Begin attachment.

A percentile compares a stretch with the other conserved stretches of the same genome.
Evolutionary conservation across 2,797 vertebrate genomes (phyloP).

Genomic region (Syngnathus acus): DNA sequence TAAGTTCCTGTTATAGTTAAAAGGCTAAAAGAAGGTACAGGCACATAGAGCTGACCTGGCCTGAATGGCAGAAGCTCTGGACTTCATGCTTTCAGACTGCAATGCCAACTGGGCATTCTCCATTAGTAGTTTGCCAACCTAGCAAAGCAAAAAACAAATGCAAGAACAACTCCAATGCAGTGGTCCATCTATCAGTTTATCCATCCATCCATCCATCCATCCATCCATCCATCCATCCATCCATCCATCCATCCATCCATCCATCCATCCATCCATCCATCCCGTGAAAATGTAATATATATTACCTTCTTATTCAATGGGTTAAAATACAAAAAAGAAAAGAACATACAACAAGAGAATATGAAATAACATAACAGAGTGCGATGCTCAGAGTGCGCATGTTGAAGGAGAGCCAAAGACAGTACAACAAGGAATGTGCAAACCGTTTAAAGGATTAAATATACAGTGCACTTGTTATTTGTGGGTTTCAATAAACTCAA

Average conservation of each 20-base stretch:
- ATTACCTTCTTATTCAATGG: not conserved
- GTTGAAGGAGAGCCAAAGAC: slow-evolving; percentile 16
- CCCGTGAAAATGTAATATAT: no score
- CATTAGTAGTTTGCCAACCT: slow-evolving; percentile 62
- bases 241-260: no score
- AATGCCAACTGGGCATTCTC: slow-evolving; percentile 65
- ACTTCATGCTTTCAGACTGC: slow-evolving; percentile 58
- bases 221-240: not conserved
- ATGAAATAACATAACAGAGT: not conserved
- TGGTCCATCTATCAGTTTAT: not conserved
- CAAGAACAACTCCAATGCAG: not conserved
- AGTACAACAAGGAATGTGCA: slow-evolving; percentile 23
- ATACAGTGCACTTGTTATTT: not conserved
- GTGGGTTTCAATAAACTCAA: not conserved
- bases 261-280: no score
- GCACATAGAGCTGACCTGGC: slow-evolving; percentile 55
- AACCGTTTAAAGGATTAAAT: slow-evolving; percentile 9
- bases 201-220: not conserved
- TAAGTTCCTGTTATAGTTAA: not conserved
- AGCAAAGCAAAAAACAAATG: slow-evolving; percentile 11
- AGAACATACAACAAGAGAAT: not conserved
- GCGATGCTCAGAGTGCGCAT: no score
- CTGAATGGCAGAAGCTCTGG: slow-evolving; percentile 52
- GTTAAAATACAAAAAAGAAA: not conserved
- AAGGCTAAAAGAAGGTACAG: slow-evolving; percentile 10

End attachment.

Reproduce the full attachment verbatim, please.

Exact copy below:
A percentile compares a stretch with the other conserved stretches of the same genome.
Evolutionary conservation across 2,797 vertebrate genomes (phyloP).

Genomic region (Syngnathus acus): DNA sequence TAAGTTCCTGTTATAGTTAAAAGGCTAAAAGAAGGTACAGGCACATAGAGCTGACCTGGCCTGAATGGCAGAAGCTCTGGACTTCATGCTTTCAGACTGCAATGCCAACTGGGCATTCTCCATTAGTAGTTTGCCAACCTAGCAAAGCAAAAAACAAATGCAAGAACAACTCCAATGCAGTGGTCCATCTATCAGTTTATCCATCCATCCATCCATCCATCCATCCATCCATCCATCCATCCATCCATCCATCCATCCATCCATCCATCCATCCATCCATCCCGTGAAAATGTAATATATATTACCTTCTTATTCAATGGGTTAAAATACAAAAAAGAAAAGAACATACAACAAGAGAATATGAAATAACATAACAGAGTGCGATGCTCAGAGTGCGCATGTTGAAGGAGAGCCAAAGACAGTACAACAAGGAATGTGCAAACCGTTTAAAGGATTAAATATACAGTGCACTTGTTATTTGTGGGTTTCAATAAACTCAA

Average conservation of each 20-base stretch:
- ATTACCTTCTTATTCAATGG: not conserved
- GTTGAAGGAGAGCCAAAGAC: slow-evolving; percentile 16
- CCCGTGAAAATGTAATATAT: no score
- CATTAGTAGTTTGCCAACCT: slow-evolving; percentile 62
- bases 241-260: no score
- AATGCCAACTGGGCATTCTC: slow-evolving; percentile 65
- ACTTCATGCTTTCAGACTGC: slow-evolving; percentile 58
- bases 221-240: not conserved
- ATGAAATAACATAACAGAGT: not conserved
- TGGTCCATCTATCAGTTTAT: not conserved
- CAAGAACAACTCCAATGCAG: not conserved
- AGTACAACAAGGAATGTGCA: slow-evolving; percentile 23
- ATACAGTGCACTTGTTATTT: not conserved
- GTGGGTTTCAATAAACTCAA: not conserved
- bases 261-280: no score
- GCACATAGAGCTGACCTGGC: slow-evolving; percentile 55
- AACCGTTTAAAGGATTAAAT: slow-evolving; percentile 9
- bases 201-220: not conserved
- TAAGTTCCTGTTATAGTTAA: not conserved
- AGCAAAGCAAAAAACAAATG: slow-evolving; percentile 11
- AGAACATACAACAAGAGAAT: not conserved
- GCGATGCTCAGAGTGCGCAT: no score
- CTGAATGGCAGAAGCTCTGG: slow-evolving; percentile 52
- GTTAAAATACAAAAAAGAAA: not conserved
- AAGGCTAAAAGAAGGTACAG: slow-evolving; percentile 10